Louis Hayes

David A. Orthmann By

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Best known for extended stays in the bands of Horace Silver, Cannonball Adderley, and Oscar Peterson during the 50s and 60s, Louis Hayes’ recent recordings serve as a reminder that he’s still one of the hardest swinging drummers in modern jazz. Throughout compact discs released between 1996 and 2002 for the Sharp Nine, TCB, Criss Cross, and Venus labels, Hayes displays an impressive range of expression inside the exacting requirements of the bop and hard bop idioms. Although he often plays gracefully, there’s a ruthless efficiency to most of his work, which demands attention and drives bands in a manner that sounds both emphatic and flexible.

The sonority of Hayes’ drums and cymbals, as well as his sticking and footwork technique, are equal in importance to the actual rhythms he plays. His drums sound large and weighty, but each stroke dies quickly, therefore coming across as nimble rather than unyielding or bloated. Hayes produces an impressive array of tones from his ride, crash, and hi-hat cymbals. In particular, variations of the metallic ping of the ride cymbal can usually be heard clearly during long stretches of time keeping, when he’s also actively working the snare, tom-toms, and bass drum. His execution on every single component of the set is clean and well defined. The same can be said for the ways in which he expresses ideas. There’s a purpose and clear sense of direction to everything he plays that complements a consistently high level of intensity. Even when Hayes performs highly complex patterns, or challenges a soloist, he seldom gives the impression of thrashing something just for the hell of it.

The first chorus of David Hazeltine’s solo on a slow-to-medium tempo version of “You Make Me Feel So Young” (David Hazeltine, The Classic Trio, Sharp Nine), exemplifies Hayes’ ability to add color and grit to a laid-back setting. For the most part he plays under Hazeltine’s piano and the bass line of Peter Washington. Amidst a steady ride cymbal rhythm and well-placed accents to the snare, Hayes deftly integrates figures that make an impression without upending the music. A series of discreet quarter note triplets skip against the beat and end with a light cymbal crash in unison with the bass drum. Partially closed hi-hat cymbals are crashed (again lightly) and ring until Hayes pushes the pedal and cuts it off. A combination of rim knocks and single strokes to the mounted tom-tom at a low volume creates a bit of friction then evaporates. Struck hard and in quick succession, hits to the floor tom-tom and snare are the closest Hayes gets to actually disrupting the flow.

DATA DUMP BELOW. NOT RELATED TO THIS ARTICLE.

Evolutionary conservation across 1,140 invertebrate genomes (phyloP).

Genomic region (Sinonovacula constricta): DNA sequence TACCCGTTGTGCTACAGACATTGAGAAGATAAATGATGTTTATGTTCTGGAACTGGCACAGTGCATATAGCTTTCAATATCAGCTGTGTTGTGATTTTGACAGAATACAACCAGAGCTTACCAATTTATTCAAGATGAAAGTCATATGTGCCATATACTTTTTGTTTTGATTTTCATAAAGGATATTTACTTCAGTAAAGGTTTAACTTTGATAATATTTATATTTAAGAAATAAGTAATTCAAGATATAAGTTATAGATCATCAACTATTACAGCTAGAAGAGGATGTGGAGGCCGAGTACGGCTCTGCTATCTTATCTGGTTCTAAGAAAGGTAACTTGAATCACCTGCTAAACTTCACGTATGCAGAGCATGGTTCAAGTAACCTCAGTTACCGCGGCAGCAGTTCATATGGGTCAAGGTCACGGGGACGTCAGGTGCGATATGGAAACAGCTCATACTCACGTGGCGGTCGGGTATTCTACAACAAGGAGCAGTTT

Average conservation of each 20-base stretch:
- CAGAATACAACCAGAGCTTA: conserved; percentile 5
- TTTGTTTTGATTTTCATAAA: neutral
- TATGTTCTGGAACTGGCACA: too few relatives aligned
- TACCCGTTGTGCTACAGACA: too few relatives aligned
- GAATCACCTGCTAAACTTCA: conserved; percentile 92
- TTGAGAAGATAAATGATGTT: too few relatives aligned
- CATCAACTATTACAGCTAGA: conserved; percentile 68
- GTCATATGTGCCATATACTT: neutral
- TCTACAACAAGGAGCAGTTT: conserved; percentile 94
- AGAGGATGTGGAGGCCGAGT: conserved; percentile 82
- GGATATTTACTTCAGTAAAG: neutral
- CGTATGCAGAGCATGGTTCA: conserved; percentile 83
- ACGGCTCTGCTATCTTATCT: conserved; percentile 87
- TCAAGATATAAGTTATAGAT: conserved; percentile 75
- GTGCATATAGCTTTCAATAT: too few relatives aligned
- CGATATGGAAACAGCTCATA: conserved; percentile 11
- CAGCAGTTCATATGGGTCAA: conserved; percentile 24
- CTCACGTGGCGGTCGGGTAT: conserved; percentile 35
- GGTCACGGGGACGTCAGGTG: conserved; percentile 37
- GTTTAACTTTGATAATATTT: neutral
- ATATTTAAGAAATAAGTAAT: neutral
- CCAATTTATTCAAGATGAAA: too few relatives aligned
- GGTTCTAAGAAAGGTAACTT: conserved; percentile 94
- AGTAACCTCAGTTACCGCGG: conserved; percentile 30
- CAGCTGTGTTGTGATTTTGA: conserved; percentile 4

Ranging from barely audible taps on a tom-tom, to the clanging bell of a cymbal, to convulsive bass drum blows, Hayes’ mercurial drumming plays a very active role in shaping “Decision” (Louis Hayes, Quintessential Lou, TCB). Aside from eight relatively uneventful bars at the beginning of Riley Mullins’ solo, he constantly goads the trumpeter, putting together peculiar combinations of rhythms that swing mightily and make sense despite their unevenness. In one dramatic episode, the drummer immediately responds to a long blast from Mullins by intimating a shuffle, then executing eight consecutive, on-the-beat hits to the snare, followed by a punchy, irregular cadence played between four drums and a crash cymbal. The whole thing lasts only four measures, yet it has a galvanizing effect on the music even after Hayes backs off.

Typical of his up-tempo playing, there’s an obsessive, driven quality to Hayes’ rendition of “What Is This Thing Called Love” (Louis Hayes, Dreamin’ of Cannonball, TCB). During an alto saxophone solo by Vincent Herring (a fine sparring partner who never wilts under the drummer’s pressure), he forsakes the usual variety of textures in favor of a hammer-and-tongs approach to the instrument. Relying on bassist Vincent Archer’s persistent walking, Hayes begins with brief, cutting snare and bass combinations, broken up by a slippery one bar fill between the snare and lower tom-tom that comes out of nowhere. For a brief period of time his ride cymbal takes the lead, then Hayes moves back and forth between the top tom-tom and snare, creating rapid, Morse code cadences. He responds to Herring’s blues locution by spreading out strokes to the snare, one for approximately every three beats, in effect tripping up the music even as the cymbal catapults it forward. Another explosive fill, consisting of terse, repetitive phrases each ending with the bass, suggests this drum’s ensuing prominence, when the low-pitched blows sound as if they are busting out of an enclosed, oppressive space.


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